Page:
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Cherilyn Lee

Cherilyn Lee

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A Los Angeles nutritionist who worked for Michael Jackson has come forward saying the pop star begged her give him a powerful sleeping agent in the days before his death.

Michael Jackson was so distraught over persistent insomnia in recent months that he pleaded for a...

Michael Jackson was so distraught over persistent insomnia in recent months that he pleaded for a powerful sedative despite warnings it could be harmful, according to a registered nurse and nutritionist who was working with the singer as he prepared for his comeback.

(Phil Klein /Reuters)More Photos Cherilyn Lee, a registered nurse and nutritionist said she refused to help him obtain Diprivan, a sedative used mostly in hospitals.

Lee said during the call from a Jackson staffer, she heard Jackson in the background "He said 'Find me an anesthesiologist, I don't care how much money they want, find me an anesthesiologist to be with me here overnight and give me this IV.'" Jackson, Lee said, said he was in extreme discomfort, was desperate for sleep and said that one side of his body was hot and the other side was cold.

Lee said wasn't familiar with the drug when he first asked for it three months ago, but, after consulting with a doctor, warned Jackson it could kill him.

"I look at you Michael and I've been around you long enough now, I love you as family.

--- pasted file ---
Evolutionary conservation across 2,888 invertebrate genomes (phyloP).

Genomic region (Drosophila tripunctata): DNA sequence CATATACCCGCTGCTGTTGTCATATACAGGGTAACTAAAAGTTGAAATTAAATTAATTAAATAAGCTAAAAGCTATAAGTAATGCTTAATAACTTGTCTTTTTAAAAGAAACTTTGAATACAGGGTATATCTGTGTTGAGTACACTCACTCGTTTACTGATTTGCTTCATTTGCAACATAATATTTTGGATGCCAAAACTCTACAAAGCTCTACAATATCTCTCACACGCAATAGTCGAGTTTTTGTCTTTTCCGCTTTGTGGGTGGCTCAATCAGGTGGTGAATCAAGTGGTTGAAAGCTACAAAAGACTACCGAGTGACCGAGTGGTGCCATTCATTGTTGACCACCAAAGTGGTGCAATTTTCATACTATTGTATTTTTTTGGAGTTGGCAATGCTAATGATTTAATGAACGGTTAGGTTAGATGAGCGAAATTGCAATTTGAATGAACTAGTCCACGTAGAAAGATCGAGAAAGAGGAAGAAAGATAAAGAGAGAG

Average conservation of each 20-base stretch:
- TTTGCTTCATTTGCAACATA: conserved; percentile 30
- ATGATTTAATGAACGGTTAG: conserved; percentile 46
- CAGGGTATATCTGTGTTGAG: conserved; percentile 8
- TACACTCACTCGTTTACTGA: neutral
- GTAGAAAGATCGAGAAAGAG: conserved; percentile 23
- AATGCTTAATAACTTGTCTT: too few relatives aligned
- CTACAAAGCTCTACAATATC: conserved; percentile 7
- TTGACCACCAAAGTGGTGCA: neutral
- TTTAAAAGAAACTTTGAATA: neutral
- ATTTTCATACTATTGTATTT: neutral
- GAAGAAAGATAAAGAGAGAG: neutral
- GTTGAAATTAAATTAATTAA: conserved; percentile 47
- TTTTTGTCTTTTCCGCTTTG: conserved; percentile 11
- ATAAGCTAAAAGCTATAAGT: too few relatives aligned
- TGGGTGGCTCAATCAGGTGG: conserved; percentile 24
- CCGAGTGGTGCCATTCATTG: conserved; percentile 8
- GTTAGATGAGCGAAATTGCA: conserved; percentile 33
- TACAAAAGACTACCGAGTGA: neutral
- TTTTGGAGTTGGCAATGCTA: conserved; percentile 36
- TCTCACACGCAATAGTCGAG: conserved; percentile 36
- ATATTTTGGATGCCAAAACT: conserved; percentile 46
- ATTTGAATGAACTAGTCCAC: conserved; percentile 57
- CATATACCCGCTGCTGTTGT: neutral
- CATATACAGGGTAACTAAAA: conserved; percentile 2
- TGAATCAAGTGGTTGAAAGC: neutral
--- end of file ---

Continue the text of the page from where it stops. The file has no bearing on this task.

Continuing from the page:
I would not give this to anyone," Lee said she told Jackson.

"I said, 'This is not a safe medicine, please don't take this.'" Lee said Jackson had often complained of not being able to sleep more than a few hours at a time and the man who would watch Donald Duck cartoons in bed just wanted to "be knocked out." 'the problem with you telling me you want to be "knocked out," She says she told him, is "you might not wake up the next morning.

You don't want that." RelatedJackson Memorial at Neverland Ranch WATCH: Battle Over Jackson's Kids and EstateMedication Taken From Michael Jackson's House But Jackson, she said, was convinced he'd be OK, telling her that his doctors had said it was safe as long as someone was monitoring him.

Lee said that encounter, three months ago, was the last time she saw him.

Then, four days before Jackson suffered cardiac arrest at his rented Los Angeles home, Lee said she got the frantic call from Jackson's camp about the singer wanting Diprivan and complaining about his body being alternately hot and cold.

Lee said she told Jackson to go to the hospital.

He never went.

"I don't know what that could be, maybe his heart, his central nervous system and at that point I knew that somebody had given him something that hit that central nervous system because you know, that's all he wanted, was to sleep," she said.

"But he was in trouble." Though some close to Jackson have told ABC News the King of Pop was addicted to the painkillers OxyContin and Demerol, a lawyer for his Dr.

Conrad Murray, Jackson's personal physician, said the doctor had not prescribed either of those drugs for the pop icon.

He has not commented on Diprivan.


John Dombrowski of the American Board of Anesthesiology, said Jackson's complaints of being hot and cold are consistent with someone who was already receiving intravenous drugs.

Diprivan is not to be used as a sleeping agent, he said, but rather to put patients to sleep in hospital settings.

"There's a big risk here," he told "Good Morning America" today, listing respiratory failure and the collapse of the patient's heart rate and blood pressure as possible side effects.

And, Dombrowski said, if Jackson was on other painkillers and prescription drugs, adding Diprivan could have created a lethal combination.

The drug, he said, will show up in toxicology tests.
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